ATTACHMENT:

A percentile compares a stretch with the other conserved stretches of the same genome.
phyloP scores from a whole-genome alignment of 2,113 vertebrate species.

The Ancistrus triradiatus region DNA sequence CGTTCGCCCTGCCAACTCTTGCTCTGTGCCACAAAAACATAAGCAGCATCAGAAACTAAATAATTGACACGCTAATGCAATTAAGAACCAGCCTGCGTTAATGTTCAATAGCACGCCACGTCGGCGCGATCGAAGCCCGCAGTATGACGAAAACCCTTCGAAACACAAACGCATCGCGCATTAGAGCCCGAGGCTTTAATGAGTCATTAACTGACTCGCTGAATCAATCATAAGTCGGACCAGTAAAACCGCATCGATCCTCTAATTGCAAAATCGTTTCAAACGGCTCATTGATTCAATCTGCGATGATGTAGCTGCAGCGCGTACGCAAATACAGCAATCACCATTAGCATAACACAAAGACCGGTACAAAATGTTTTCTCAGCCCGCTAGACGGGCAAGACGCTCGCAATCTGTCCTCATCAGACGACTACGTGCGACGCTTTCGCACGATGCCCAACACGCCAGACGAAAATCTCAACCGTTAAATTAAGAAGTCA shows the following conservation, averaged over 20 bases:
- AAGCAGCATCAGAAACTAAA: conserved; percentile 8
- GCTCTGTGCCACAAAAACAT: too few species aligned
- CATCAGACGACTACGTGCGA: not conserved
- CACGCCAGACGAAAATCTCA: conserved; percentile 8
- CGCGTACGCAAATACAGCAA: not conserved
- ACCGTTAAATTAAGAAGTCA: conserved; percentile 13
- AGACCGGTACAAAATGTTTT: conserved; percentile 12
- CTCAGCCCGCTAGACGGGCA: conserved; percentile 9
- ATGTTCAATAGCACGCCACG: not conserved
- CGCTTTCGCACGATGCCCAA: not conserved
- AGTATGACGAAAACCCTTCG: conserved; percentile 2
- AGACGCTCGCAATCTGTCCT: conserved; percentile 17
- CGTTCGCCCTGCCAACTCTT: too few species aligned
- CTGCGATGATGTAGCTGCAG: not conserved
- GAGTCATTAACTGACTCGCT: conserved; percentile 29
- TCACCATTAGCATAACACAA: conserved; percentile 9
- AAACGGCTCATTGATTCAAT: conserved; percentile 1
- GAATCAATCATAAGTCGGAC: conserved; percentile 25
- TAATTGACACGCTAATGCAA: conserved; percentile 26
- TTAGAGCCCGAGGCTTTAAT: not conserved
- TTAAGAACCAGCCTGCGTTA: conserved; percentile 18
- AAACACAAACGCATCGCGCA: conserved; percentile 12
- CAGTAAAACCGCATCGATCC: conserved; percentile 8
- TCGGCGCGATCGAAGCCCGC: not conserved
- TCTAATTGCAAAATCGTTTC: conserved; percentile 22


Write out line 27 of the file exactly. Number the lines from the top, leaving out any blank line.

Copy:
- TCGGCGCGATCGAAGCCCGC: not conserved